Abbott started a GoFundMe for her mother ( With a goal of $5,000, the donations have been slow in the first several days of asking for money on the online platform, but understandable given the time of year Abbott said. She is thankful for those who have donated. The money, she said, will help with immediate concerns, mainly paying bills such as mortgage payments, cost of groceries and phone service. The money is needed because her mother’s ability to earn money through her cleaning business has been challenged by her recently diagnosed chronic illnesses.
Financial donations from the public have already been helpful for Marylou. It helped her repay what was an overpay by her husband’s OMERS (Ontario Municipal Employees’ Retirement System) pension. She is now eligible for monthly payments. Up until a little more than five years ago, Rob had worked in maintenance and custodial services for Trillium Lakelands District School Board since the mid-1980s.
The self-employed widow, who has had her business for close to 20 years not only received a positive Lupus test, but she was later diagnosed with fibromyalgia this past summer.
Her ailments limit her to close to three hours before the pain in her feet, knees, hips, lower back, neck and is too much. She is experiencing deteriorating discs.
“They have me on some new medication right now that’s helping, but with fibromyalgia when you get stressed, very stressed the pain is so severe and nothing seems to take it away,” she said.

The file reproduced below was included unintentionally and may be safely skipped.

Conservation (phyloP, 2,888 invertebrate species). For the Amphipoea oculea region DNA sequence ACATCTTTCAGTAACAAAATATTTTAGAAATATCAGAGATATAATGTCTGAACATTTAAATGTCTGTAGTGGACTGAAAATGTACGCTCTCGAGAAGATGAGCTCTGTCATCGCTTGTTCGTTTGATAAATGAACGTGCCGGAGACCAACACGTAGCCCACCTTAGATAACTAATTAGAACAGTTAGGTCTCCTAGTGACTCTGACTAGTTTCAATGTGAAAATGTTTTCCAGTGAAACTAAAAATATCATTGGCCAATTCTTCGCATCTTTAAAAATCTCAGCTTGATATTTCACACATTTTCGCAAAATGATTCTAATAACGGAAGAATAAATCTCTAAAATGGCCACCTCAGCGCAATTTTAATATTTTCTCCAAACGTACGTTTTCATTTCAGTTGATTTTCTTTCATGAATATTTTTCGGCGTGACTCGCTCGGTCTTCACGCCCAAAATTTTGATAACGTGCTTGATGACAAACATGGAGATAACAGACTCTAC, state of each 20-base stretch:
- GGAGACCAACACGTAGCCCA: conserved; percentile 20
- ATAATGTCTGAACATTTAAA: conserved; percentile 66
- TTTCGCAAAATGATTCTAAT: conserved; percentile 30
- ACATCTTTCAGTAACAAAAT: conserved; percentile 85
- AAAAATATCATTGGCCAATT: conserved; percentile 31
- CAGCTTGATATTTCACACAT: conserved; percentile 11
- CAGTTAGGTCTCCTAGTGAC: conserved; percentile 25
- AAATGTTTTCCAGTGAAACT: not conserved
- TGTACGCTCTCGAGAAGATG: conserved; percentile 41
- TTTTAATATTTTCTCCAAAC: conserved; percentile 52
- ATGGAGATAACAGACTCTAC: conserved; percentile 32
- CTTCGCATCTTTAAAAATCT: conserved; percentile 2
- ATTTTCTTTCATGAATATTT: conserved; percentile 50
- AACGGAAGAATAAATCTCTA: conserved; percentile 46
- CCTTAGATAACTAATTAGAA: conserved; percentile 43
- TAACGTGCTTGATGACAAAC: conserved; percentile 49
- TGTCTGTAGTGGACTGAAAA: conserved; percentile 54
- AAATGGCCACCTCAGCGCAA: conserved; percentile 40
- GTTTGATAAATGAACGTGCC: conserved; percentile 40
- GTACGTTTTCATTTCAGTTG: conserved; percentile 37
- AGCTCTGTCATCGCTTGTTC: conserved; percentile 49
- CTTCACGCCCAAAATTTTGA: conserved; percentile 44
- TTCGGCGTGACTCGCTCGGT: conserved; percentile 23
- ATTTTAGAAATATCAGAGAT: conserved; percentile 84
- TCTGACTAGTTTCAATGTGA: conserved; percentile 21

Some of her medication and treatments such as massages and chiropractic care is covered by her husband’s benefits, but that only amounts to $125 a month.
“It’s probably about maybe half of what I use,” she said.

Abbott said she recognizes this is a difficult time to ask for money, but anything will help her mother.
“We’re hopeful, but at the end of the day a lot of people in the community and around the world are struggling, right? COVID, right after Christmas. You know what I mean? So, if we can get a little bit that helps her pay her mortgage or helps pay some bills we’re grateful for that … it’s a very trying time for everybody and we understand that,” she said.
She said the GoFundme also generates interest through social media and there is a track record of success related to large sums of money being generated for people Abbott knows. It was also started for people who felt more comfortable donating through GoFundMe than the trust fund set up at the Toronto Dominion Bank in Minden by her mother’s friends Rita McCarthy and Kelly Hatton.
Hatton said the public can help with depositing directly into the trust fund in her friend’s name (Marylou Carol Clark) at the Minden branch, e-transfer or direct deposit. She started the trust fund account at the bank to ensure all the money donated went to her friend instead of another party.
Rob’s loss is huge, as he was Marylou’s caregiver, which included transportation to regular treatments, since the recent diagnoses, Hatton adds.
“We’re all doing our best to help,”she said.

It’s clear moving forward will be painful for Marylou. It’s a difficult future without Rob. They were together for close to 13 years. She adds when they first met each other there was a familiarity.
“It was like we knew each other for a billion years. Yeah, we’re like two peas in a pod. It was like finishing each other’s sentences and just goofing around,” she said.
She takes solace in the scenario of the tragedy.
“If it had to happen, I’m glad it happened quickly and he wasn’t in pain,” she said.